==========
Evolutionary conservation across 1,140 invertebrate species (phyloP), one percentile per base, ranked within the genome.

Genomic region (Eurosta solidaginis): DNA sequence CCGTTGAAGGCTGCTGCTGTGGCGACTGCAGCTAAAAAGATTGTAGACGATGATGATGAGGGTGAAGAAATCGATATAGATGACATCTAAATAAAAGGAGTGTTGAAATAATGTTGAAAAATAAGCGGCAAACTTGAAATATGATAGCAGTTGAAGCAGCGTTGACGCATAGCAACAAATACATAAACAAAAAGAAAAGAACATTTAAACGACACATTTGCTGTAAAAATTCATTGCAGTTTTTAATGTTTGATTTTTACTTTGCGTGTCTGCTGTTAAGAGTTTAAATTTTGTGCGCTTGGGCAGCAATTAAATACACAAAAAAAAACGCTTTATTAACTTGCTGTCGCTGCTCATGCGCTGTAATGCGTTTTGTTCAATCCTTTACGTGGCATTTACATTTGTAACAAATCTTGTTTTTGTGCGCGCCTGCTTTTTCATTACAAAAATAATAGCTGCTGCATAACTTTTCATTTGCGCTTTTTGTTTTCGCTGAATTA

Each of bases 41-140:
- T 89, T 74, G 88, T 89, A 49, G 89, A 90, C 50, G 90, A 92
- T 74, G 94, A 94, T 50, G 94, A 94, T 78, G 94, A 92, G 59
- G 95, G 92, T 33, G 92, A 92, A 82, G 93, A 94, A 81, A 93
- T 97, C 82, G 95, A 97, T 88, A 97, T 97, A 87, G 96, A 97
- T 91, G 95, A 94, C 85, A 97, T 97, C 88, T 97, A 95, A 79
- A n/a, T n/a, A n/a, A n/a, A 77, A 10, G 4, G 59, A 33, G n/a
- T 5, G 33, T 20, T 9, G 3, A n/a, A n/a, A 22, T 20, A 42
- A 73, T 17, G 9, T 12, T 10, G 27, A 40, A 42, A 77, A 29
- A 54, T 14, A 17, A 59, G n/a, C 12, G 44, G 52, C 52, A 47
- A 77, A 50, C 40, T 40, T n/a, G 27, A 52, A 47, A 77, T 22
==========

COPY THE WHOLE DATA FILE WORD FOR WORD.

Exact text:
Evolutionary conservation across 1,140 invertebrate species (phyloP), one percentile per base, ranked within the genome.

Genomic region (Eurosta solidaginis): DNA sequence CCGTTGAAGGCTGCTGCTGTGGCGACTGCAGCTAAAAAGATTGTAGACGATGATGATGAGGGTGAAGAAATCGATATAGATGACATCTAAATAAAAGGAGTGTTGAAATAATGTTGAAAAATAAGCGGCAAACTTGAAATATGATAGCAGTTGAAGCAGCGTTGACGCATAGCAACAAATACATAAACAAAAAGAAAAGAACATTTAAACGACACATTTGCTGTAAAAATTCATTGCAGTTTTTAATGTTTGATTTTTACTTTGCGTGTCTGCTGTTAAGAGTTTAAATTTTGTGCGCTTGGGCAGCAATTAAATACACAAAAAAAAACGCTTTATTAACTTGCTGTCGCTGCTCATGCGCTGTAATGCGTTTTGTTCAATCCTTTACGTGGCATTTACATTTGTAACAAATCTTGTTTTTGTGCGCGCCTGCTTTTTCATTACAAAAATAATAGCTGCTGCATAACTTTTCATTTGCGCTTTTTGTTTTCGCTGAATTA

Each of bases 41-140:
- T 89, T 74, G 88, T 89, A 49, G 89, A 90, C 50, G 90, A 92
- T 74, G 94, A 94, T 50, G 94, A 94, T 78, G 94, A 92, G 59
- G 95, G 92, T 33, G 92, A 92, A 82, G 93, A 94, A 81, A 93
- T 97, C 82, G 95, A 97, T 88, A 97, T 97, A 87, G 96, A 97
- T 91, G 95, A 94, C 85, A 97, T 97, C 88, T 97, A 95, A 79
- A n/a, T n/a, A n/a, A n/a, A 77, A 10, G 4, G 59, A 33, G n/a
- T 5, G 33, T 20, T 9, G 3, A n/a, A n/a, A 22, T 20, A 42
- A 73, T 17, G 9, T 12, T 10, G 27, A 40, A 42, A 77, A 29
- A 54, T 14, A 17, A 59, G n/a, C 12, G 44, G 52, C 52, A 47
- A 77, A 50, C 40, T 40, T n/a, G 27, A 52, A 47, A 77, T 22